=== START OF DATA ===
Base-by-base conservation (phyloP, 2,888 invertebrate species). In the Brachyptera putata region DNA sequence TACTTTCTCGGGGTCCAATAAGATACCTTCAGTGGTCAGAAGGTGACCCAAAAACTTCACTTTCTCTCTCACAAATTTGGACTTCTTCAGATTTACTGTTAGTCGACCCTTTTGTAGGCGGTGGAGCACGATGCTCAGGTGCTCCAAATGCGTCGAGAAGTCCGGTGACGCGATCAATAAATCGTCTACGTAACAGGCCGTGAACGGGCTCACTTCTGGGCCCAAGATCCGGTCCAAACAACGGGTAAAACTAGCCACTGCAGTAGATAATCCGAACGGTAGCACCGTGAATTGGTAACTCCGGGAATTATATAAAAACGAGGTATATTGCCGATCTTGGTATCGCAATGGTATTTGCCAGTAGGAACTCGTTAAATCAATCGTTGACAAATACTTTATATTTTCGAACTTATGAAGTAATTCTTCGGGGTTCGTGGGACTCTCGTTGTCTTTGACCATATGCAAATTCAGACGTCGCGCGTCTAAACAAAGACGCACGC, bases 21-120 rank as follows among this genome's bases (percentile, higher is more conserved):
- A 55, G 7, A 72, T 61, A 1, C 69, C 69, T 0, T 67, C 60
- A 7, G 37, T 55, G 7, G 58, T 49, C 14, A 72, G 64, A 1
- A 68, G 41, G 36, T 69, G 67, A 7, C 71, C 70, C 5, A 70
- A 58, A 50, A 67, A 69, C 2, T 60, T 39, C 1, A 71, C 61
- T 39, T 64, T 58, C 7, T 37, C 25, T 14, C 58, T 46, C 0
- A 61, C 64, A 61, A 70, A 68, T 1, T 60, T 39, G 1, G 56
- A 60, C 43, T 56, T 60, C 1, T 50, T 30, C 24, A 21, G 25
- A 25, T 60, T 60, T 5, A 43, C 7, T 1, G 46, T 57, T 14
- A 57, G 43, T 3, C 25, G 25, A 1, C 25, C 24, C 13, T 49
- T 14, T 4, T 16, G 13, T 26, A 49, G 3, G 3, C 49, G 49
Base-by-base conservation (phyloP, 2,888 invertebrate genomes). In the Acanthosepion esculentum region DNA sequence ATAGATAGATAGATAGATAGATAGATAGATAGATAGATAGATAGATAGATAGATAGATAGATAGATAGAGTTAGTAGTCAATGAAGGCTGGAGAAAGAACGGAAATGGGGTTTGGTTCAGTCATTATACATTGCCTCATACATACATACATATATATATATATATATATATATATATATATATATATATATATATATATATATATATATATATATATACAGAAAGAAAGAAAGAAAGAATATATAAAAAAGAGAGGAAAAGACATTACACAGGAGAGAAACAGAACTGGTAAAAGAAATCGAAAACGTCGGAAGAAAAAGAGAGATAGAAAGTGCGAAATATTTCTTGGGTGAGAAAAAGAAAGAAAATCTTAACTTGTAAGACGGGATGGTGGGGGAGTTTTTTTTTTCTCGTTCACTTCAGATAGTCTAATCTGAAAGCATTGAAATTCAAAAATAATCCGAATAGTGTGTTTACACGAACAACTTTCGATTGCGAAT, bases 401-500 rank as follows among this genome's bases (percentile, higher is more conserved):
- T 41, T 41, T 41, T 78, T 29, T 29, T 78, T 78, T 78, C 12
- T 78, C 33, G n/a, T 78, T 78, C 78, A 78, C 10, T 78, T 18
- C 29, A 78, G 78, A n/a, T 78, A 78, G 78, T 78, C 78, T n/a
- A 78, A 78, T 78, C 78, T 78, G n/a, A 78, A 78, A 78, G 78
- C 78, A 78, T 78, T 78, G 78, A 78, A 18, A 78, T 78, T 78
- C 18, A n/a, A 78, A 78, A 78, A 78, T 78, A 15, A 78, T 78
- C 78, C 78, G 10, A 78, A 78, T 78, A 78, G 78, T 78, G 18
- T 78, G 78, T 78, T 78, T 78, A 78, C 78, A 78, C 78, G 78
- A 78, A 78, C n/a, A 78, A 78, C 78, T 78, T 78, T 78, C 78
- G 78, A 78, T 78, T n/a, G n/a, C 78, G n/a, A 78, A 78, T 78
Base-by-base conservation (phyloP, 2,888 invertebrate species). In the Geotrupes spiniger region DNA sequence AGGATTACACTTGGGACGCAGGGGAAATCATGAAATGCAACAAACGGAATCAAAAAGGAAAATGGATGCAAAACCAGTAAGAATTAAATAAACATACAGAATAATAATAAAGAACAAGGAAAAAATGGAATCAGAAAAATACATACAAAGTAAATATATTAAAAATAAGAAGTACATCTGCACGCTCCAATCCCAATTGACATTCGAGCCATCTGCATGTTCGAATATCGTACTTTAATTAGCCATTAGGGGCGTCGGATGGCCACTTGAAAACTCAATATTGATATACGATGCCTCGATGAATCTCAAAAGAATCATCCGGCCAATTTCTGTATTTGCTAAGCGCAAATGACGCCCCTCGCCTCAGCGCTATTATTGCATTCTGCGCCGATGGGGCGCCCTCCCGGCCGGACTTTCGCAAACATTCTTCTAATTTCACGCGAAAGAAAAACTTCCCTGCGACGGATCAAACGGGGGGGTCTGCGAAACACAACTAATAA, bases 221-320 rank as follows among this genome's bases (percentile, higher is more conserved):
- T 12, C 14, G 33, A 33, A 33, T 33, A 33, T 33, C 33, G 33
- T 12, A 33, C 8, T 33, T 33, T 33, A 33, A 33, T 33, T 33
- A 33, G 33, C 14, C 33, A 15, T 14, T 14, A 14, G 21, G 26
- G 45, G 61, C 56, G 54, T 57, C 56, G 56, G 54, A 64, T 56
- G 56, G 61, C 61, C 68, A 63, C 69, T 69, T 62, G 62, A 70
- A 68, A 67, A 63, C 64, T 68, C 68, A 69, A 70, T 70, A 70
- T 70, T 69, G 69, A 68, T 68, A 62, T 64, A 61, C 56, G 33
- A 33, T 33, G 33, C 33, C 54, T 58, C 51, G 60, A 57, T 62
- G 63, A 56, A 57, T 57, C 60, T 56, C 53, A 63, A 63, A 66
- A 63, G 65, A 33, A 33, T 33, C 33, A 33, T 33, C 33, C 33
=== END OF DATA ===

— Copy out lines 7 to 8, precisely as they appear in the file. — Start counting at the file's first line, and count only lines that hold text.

- A 61, C 64, A 61, A 70, A 68, T 1, T 60, T 39, G 1, G 56
- A 60, C 43, T 56, T 60, C 1, T 50, T 30, C 24, A 21, G 25